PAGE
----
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Pro Vee Race Boat Plans
Page Eight
Motorboard

I made some changes to the Pro Vee's transom in the middle of the 2008 racing season. The picture at right shows how it was originally built, with the motorboard set back from the transom.

To alleviate a porpoising and chinewalking problem, I moved the motorboard forward so that it is tucked right up against the transom.

As a result, the original construction photos in this section will not precisely resemble the plans, but the basic structure is the same.

These 3/4" x 3" reinforcements help to tie the motorboard to the coaming. Use hardwood or softwood, as you prefer. I used yellow poplar, which is technically a hardwood but is a relatively soft one.

Unlike what is shown in the photo, carry these reinforcements all the way to the aft edge of the coamings.

The motorboard is laminated from plywood to a thickness of 1.5" to 1.75". The width is 17.5" -- or whatever fits between the coamings on your boat, as built. Motorboard height is about 18 inches. It extends from bottom of that part of the coaming that extends aft of the transom to a point about 1/4" above the coaming.

(See the "Construction" drawing.)

The upper corners are notched to fit around the 3/4" x 3" reinforcements

The lower part of the motorboard is beveled to fit tight against the transom.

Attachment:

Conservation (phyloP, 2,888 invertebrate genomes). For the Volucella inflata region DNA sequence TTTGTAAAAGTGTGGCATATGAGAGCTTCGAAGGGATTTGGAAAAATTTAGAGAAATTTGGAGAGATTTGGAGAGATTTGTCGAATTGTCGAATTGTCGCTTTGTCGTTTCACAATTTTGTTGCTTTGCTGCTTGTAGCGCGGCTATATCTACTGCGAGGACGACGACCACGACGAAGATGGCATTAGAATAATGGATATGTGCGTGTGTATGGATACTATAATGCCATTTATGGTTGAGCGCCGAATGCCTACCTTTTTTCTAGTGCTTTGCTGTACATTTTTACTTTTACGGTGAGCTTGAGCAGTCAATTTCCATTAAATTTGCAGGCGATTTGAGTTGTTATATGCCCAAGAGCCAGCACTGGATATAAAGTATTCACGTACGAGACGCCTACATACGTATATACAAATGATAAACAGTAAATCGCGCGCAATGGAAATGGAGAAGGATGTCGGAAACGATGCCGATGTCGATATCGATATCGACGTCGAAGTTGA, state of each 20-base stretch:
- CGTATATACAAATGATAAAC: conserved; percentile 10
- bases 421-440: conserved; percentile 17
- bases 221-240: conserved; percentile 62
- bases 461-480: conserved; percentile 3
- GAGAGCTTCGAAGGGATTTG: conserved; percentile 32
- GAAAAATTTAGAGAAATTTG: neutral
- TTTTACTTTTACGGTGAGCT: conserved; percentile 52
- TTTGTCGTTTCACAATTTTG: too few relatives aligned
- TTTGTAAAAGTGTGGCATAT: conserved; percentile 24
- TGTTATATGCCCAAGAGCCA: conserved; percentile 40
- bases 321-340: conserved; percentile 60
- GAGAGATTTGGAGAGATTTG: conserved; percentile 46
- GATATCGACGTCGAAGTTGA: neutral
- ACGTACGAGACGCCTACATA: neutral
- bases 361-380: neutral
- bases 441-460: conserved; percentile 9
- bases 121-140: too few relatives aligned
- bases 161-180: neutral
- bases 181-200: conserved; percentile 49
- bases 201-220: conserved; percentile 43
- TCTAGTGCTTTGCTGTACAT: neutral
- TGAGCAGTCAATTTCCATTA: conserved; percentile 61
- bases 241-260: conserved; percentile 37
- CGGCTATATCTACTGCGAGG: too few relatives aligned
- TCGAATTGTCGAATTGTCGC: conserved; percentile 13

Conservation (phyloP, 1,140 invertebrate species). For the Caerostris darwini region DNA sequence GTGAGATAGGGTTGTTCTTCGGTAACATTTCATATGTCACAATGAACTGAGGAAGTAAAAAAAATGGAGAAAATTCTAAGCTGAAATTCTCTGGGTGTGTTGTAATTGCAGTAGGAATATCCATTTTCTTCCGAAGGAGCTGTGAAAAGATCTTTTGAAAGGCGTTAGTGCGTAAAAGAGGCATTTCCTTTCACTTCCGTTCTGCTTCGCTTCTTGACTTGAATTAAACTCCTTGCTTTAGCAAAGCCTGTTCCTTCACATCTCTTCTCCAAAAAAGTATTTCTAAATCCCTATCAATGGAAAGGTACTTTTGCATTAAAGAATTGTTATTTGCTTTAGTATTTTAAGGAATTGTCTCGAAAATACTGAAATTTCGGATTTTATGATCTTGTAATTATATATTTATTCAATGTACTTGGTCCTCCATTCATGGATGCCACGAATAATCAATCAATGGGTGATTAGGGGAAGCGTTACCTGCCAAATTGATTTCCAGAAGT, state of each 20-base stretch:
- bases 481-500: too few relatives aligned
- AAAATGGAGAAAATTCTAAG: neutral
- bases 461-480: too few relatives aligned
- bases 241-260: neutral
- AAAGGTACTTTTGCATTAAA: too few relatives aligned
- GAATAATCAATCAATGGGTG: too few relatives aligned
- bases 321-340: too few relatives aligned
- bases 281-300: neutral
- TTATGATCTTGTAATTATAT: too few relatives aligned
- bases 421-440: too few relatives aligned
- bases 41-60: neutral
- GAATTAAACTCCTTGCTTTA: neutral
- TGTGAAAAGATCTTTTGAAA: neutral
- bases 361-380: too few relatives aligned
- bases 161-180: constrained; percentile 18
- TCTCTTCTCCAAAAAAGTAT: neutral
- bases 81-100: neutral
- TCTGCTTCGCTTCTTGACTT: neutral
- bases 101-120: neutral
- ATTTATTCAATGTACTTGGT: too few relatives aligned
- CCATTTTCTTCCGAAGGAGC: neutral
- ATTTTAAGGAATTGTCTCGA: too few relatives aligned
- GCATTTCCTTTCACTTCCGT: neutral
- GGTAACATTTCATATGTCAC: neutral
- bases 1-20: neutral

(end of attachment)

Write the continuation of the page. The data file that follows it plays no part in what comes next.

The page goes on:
I started my bevel by cutting as deeply as I could with my tablesaw. Then I rough-cut the rest with a handsaw. I completed and fine-fit the bevel with handplanes.

Two 3/4" x 1.5" cleats located behind the motorboard complete the structure.

The motorboard is fastened with epoxy and several screws. Pay particular attention to the beveled joint where the motorboard fits up against the transom. Use plenty of thickened epoxy here, and pull it all together with screws. I used three screws through the thin bottom edge of the motorboard and screwed into the transom. I also drove three screws through the upper edge of the transom and into the motorboard. You can leave these screws in place, or remove them when the epoxy cures.

I also drove six screws through the coamings into each edges of the motorboard, including four 3" screws (two on each side) which run through the reinforcements. These screws I left in place.

The cleats need only be clamped in place.

The view from inside.

Here I added a couple of cleats to the inside coaming/motorboard corner (shown here being held in place with thin pieces of wood).

The finished product, again.

I rounded off the upper and lower corners of the coaming/cleats/reinforcements. Do as you see fit.

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